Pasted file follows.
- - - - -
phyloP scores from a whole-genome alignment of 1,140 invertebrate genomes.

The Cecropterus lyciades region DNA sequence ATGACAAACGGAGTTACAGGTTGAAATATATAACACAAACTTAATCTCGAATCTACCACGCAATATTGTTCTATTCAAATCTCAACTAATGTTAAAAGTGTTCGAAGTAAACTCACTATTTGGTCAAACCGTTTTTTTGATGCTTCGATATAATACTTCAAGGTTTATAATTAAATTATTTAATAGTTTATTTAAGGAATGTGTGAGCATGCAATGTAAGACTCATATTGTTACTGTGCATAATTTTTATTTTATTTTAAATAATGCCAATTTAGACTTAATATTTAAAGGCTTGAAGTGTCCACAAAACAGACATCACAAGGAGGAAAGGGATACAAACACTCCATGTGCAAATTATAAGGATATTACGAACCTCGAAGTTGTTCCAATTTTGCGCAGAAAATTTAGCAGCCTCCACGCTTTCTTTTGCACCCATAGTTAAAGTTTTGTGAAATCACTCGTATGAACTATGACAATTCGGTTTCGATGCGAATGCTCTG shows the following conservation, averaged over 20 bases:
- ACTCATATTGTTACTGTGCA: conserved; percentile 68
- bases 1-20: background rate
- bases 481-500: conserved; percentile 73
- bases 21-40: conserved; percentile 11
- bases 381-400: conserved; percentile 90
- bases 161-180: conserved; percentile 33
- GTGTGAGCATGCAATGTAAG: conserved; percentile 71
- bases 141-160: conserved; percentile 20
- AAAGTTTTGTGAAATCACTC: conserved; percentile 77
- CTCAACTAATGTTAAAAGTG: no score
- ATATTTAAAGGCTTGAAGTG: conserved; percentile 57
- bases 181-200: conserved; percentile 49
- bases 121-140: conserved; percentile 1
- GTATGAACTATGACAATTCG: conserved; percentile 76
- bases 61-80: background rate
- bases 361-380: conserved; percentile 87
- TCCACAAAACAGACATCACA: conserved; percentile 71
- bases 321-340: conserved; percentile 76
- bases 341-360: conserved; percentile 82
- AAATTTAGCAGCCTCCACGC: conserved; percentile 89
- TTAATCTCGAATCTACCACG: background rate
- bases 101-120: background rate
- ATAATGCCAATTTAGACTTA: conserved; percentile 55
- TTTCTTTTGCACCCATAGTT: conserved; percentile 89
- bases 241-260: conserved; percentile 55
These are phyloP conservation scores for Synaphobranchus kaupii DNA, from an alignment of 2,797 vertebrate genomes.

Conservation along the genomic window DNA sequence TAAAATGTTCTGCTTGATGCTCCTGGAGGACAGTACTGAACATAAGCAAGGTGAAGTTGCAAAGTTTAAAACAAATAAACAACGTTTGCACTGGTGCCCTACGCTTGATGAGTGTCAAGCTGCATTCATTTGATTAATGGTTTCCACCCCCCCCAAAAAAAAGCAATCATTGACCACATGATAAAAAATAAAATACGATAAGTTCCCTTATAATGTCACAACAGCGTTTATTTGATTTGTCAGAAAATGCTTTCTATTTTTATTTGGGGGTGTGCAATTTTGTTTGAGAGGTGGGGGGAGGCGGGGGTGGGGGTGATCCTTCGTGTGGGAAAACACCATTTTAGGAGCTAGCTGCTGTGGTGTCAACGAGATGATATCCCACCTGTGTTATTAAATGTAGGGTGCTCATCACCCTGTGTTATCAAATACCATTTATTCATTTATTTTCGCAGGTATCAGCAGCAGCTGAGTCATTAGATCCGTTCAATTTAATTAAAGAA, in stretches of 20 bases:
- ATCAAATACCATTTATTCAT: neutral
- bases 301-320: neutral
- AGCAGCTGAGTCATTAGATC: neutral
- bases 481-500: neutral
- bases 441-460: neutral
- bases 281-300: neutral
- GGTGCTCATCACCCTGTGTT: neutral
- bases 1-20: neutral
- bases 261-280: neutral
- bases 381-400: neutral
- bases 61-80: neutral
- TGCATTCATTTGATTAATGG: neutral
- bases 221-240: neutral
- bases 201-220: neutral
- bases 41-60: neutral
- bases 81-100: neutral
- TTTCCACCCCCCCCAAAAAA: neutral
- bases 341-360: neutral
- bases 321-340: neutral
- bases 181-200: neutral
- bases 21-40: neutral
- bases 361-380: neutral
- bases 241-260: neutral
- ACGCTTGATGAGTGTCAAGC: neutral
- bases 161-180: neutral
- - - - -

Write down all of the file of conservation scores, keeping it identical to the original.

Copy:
phyloP scores from a whole-genome alignment of 1,140 invertebrate genomes.

The Cecropterus lyciades region DNA sequence ATGACAAACGGAGTTACAGGTTGAAATATATAACACAAACTTAATCTCGAATCTACCACGCAATATTGTTCTATTCAAATCTCAACTAATGTTAAAAGTGTTCGAAGTAAACTCACTATTTGGTCAAACCGTTTTTTTGATGCTTCGATATAATACTTCAAGGTTTATAATTAAATTATTTAATAGTTTATTTAAGGAATGTGTGAGCATGCAATGTAAGACTCATATTGTTACTGTGCATAATTTTTATTTTATTTTAAATAATGCCAATTTAGACTTAATATTTAAAGGCTTGAAGTGTCCACAAAACAGACATCACAAGGAGGAAAGGGATACAAACACTCCATGTGCAAATTATAAGGATATTACGAACCTCGAAGTTGTTCCAATTTTGCGCAGAAAATTTAGCAGCCTCCACGCTTTCTTTTGCACCCATAGTTAAAGTTTTGTGAAATCACTCGTATGAACTATGACAATTCGGTTTCGATGCGAATGCTCTG shows the following conservation, averaged over 20 bases:
- ACTCATATTGTTACTGTGCA: conserved; percentile 68
- bases 1-20: background rate
- bases 481-500: conserved; percentile 73
- bases 21-40: conserved; percentile 11
- bases 381-400: conserved; percentile 90
- bases 161-180: conserved; percentile 33
- GTGTGAGCATGCAATGTAAG: conserved; percentile 71
- bases 141-160: conserved; percentile 20
- AAAGTTTTGTGAAATCACTC: conserved; percentile 77
- CTCAACTAATGTTAAAAGTG: no score
- ATATTTAAAGGCTTGAAGTG: conserved; percentile 57
- bases 181-200: conserved; percentile 49
- bases 121-140: conserved; percentile 1
- GTATGAACTATGACAATTCG: conserved; percentile 76
- bases 61-80: background rate
- bases 361-380: conserved; percentile 87
- TCCACAAAACAGACATCACA: conserved; percentile 71
- bases 321-340: conserved; percentile 76
- bases 341-360: conserved; percentile 82
- AAATTTAGCAGCCTCCACGC: conserved; percentile 89
- TTAATCTCGAATCTACCACG: background rate
- bases 101-120: background rate
- ATAATGCCAATTTAGACTTA: conserved; percentile 55
- TTTCTTTTGCACCCATAGTT: conserved; percentile 89
- bases 241-260: conserved; percentile 55
These are phyloP conservation scores for Synaphobranchus kaupii DNA, from an alignment of 2,797 vertebrate genomes.

Conservation along the genomic window DNA sequence TAAAATGTTCTGCTTGATGCTCCTGGAGGACAGTACTGAACATAAGCAAGGTGAAGTTGCAAAGTTTAAAACAAATAAACAACGTTTGCACTGGTGCCCTACGCTTGATGAGTGTCAAGCTGCATTCATTTGATTAATGGTTTCCACCCCCCCCAAAAAAAAGCAATCATTGACCACATGATAAAAAATAAAATACGATAAGTTCCCTTATAATGTCACAACAGCGTTTATTTGATTTGTCAGAAAATGCTTTCTATTTTTATTTGGGGGTGTGCAATTTTGTTTGAGAGGTGGGGGGAGGCGGGGGTGGGGGTGATCCTTCGTGTGGGAAAACACCATTTTAGGAGCTAGCTGCTGTGGTGTCAACGAGATGATATCCCACCTGTGTTATTAAATGTAGGGTGCTCATCACCCTGTGTTATCAAATACCATTTATTCATTTATTTTCGCAGGTATCAGCAGCAGCTGAGTCATTAGATCCGTTCAATTTAATTAAAGAA, in stretches of 20 bases:
- ATCAAATACCATTTATTCAT: neutral
- bases 301-320: neutral
- AGCAGCTGAGTCATTAGATC: neutral
- bases 481-500: neutral
- bases 441-460: neutral
- bases 281-300: neutral
- GGTGCTCATCACCCTGTGTT: neutral
- bases 1-20: neutral
- bases 261-280: neutral
- bases 381-400: neutral
- bases 61-80: neutral
- TGCATTCATTTGATTAATGG: neutral
- bases 221-240: neutral
- bases 201-220: neutral
- bases 41-60: neutral
- bases 81-100: neutral
- TTTCCACCCCCCCCAAAAAA: neutral
- bases 341-360: neutral
- bases 321-340: neutral
- bases 181-200: neutral
- bases 21-40: neutral
- bases 361-380: neutral
- bases 241-260: neutral
- ACGCTTGATGAGTGTCAAGC: neutral
- bases 161-180: neutral